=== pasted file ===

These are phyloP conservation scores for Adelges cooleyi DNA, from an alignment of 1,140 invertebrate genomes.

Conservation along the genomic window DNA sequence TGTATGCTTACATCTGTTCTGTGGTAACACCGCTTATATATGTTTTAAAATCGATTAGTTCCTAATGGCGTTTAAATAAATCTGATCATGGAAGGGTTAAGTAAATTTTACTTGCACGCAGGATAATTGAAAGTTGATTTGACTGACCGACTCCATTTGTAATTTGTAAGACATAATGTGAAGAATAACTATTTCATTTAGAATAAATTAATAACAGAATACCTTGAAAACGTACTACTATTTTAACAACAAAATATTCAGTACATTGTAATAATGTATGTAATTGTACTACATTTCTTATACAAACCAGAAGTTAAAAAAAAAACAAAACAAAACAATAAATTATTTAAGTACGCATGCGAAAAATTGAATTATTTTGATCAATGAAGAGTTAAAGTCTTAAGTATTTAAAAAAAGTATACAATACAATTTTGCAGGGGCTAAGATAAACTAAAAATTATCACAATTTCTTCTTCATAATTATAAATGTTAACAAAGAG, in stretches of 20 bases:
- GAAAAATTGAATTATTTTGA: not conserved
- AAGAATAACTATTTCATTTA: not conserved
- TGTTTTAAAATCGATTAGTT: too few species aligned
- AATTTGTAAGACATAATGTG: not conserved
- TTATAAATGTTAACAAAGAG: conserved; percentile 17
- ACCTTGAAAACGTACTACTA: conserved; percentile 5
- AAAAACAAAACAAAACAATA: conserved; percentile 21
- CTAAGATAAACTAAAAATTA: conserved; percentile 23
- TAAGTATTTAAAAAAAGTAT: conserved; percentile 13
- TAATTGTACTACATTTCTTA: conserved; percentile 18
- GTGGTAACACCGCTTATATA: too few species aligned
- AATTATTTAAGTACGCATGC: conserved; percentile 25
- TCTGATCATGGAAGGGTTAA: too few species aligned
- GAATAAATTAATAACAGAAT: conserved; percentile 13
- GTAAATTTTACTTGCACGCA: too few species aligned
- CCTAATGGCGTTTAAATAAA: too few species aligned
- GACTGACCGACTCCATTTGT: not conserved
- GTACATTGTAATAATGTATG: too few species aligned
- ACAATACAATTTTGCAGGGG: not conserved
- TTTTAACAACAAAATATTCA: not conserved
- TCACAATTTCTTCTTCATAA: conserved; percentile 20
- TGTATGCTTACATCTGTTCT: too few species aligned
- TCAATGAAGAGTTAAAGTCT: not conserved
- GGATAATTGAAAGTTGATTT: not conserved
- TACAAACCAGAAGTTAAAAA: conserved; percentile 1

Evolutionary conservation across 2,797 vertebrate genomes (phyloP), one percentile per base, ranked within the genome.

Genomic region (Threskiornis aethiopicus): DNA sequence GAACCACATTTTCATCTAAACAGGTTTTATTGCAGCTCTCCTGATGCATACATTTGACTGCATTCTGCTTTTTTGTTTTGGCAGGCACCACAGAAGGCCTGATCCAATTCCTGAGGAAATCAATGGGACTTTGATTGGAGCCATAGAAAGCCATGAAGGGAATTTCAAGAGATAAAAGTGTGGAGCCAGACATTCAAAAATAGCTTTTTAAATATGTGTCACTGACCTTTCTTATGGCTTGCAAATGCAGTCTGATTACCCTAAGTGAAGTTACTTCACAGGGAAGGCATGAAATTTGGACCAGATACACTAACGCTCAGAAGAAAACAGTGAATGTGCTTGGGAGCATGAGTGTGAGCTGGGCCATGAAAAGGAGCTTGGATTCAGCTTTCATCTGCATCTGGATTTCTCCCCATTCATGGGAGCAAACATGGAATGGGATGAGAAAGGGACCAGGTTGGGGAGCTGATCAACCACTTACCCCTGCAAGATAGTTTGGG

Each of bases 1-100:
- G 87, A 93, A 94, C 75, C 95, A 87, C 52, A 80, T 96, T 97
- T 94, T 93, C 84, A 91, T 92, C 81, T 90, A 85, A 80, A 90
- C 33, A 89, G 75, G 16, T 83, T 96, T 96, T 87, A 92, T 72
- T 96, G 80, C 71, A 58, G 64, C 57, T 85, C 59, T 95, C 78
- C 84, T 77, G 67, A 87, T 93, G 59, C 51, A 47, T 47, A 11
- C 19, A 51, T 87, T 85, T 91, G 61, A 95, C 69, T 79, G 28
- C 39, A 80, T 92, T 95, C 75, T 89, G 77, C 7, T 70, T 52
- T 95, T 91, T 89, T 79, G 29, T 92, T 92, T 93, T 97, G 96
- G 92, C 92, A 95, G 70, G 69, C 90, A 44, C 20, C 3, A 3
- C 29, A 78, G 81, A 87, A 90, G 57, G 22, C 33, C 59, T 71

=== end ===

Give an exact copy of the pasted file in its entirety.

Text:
These are phyloP conservation scores for Adelges cooleyi DNA, from an alignment of 1,140 invertebrate genomes.

Conservation along the genomic window DNA sequence TGTATGCTTACATCTGTTCTGTGGTAACACCGCTTATATATGTTTTAAAATCGATTAGTTCCTAATGGCGTTTAAATAAATCTGATCATGGAAGGGTTAAGTAAATTTTACTTGCACGCAGGATAATTGAAAGTTGATTTGACTGACCGACTCCATTTGTAATTTGTAAGACATAATGTGAAGAATAACTATTTCATTTAGAATAAATTAATAACAGAATACCTTGAAAACGTACTACTATTTTAACAACAAAATATTCAGTACATTGTAATAATGTATGTAATTGTACTACATTTCTTATACAAACCAGAAGTTAAAAAAAAAACAAAACAAAACAATAAATTATTTAAGTACGCATGCGAAAAATTGAATTATTTTGATCAATGAAGAGTTAAAGTCTTAAGTATTTAAAAAAAGTATACAATACAATTTTGCAGGGGCTAAGATAAACTAAAAATTATCACAATTTCTTCTTCATAATTATAAATGTTAACAAAGAG, in stretches of 20 bases:
- GAAAAATTGAATTATTTTGA: not conserved
- AAGAATAACTATTTCATTTA: not conserved
- TGTTTTAAAATCGATTAGTT: too few species aligned
- AATTTGTAAGACATAATGTG: not conserved
- TTATAAATGTTAACAAAGAG: conserved; percentile 17
- ACCTTGAAAACGTACTACTA: conserved; percentile 5
- AAAAACAAAACAAAACAATA: conserved; percentile 21
- CTAAGATAAACTAAAAATTA: conserved; percentile 23
- TAAGTATTTAAAAAAAGTAT: conserved; percentile 13
- TAATTGTACTACATTTCTTA: conserved; percentile 18
- GTGGTAACACCGCTTATATA: too few species aligned
- AATTATTTAAGTACGCATGC: conserved; percentile 25
- TCTGATCATGGAAGGGTTAA: too few species aligned
- GAATAAATTAATAACAGAAT: conserved; percentile 13
- GTAAATTTTACTTGCACGCA: too few species aligned
- CCTAATGGCGTTTAAATAAA: too few species aligned
- GACTGACCGACTCCATTTGT: not conserved
- GTACATTGTAATAATGTATG: too few species aligned
- ACAATACAATTTTGCAGGGG: not conserved
- TTTTAACAACAAAATATTCA: not conserved
- TCACAATTTCTTCTTCATAA: conserved; percentile 20
- TGTATGCTTACATCTGTTCT: too few species aligned
- TCAATGAAGAGTTAAAGTCT: not conserved
- GGATAATTGAAAGTTGATTT: not conserved
- TACAAACCAGAAGTTAAAAA: conserved; percentile 1

Evolutionary conservation across 2,797 vertebrate genomes (phyloP), one percentile per base, ranked within the genome.

Genomic region (Threskiornis aethiopicus): DNA sequence GAACCACATTTTCATCTAAACAGGTTTTATTGCAGCTCTCCTGATGCATACATTTGACTGCATTCTGCTTTTTTGTTTTGGCAGGCACCACAGAAGGCCTGATCCAATTCCTGAGGAAATCAATGGGACTTTGATTGGAGCCATAGAAAGCCATGAAGGGAATTTCAAGAGATAAAAGTGTGGAGCCAGACATTCAAAAATAGCTTTTTAAATATGTGTCACTGACCTTTCTTATGGCTTGCAAATGCAGTCTGATTACCCTAAGTGAAGTTACTTCACAGGGAAGGCATGAAATTTGGACCAGATACACTAACGCTCAGAAGAAAACAGTGAATGTGCTTGGGAGCATGAGTGTGAGCTGGGCCATGAAAAGGAGCTTGGATTCAGCTTTCATCTGCATCTGGATTTCTCCCCATTCATGGGAGCAAACATGGAATGGGATGAGAAAGGGACCAGGTTGGGGAGCTGATCAACCACTTACCCCTGCAAGATAGTTTGGG

Each of bases 1-100:
- G 87, A 93, A 94, C 75, C 95, A 87, C 52, A 80, T 96, T 97
- T 94, T 93, C 84, A 91, T 92, C 81, T 90, A 85, A 80, A 90
- C 33, A 89, G 75, G 16, T 83, T 96, T 96, T 87, A 92, T 72
- T 96, G 80, C 71, A 58, G 64, C 57, T 85, C 59, T 95, C 78
- C 84, T 77, G 67, A 87, T 93, G 59, C 51, A 47, T 47, A 11
- C 19, A 51, T 87, T 85, T 91, G 61, A 95, C 69, T 79, G 28
- C 39, A 80, T 92, T 95, C 75, T 89, G 77, C 7, T 70, T 52
- T 95, T 91, T 89, T 79, G 29, T 92, T 92, T 93, T 97, G 96
- G 92, C 92, A 95, G 70, G 69, C 90, A 44, C 20, C 3, A 3
- C 29, A 78, G 81, A 87, A 90, G 57, G 22, C 33, C 59, T 71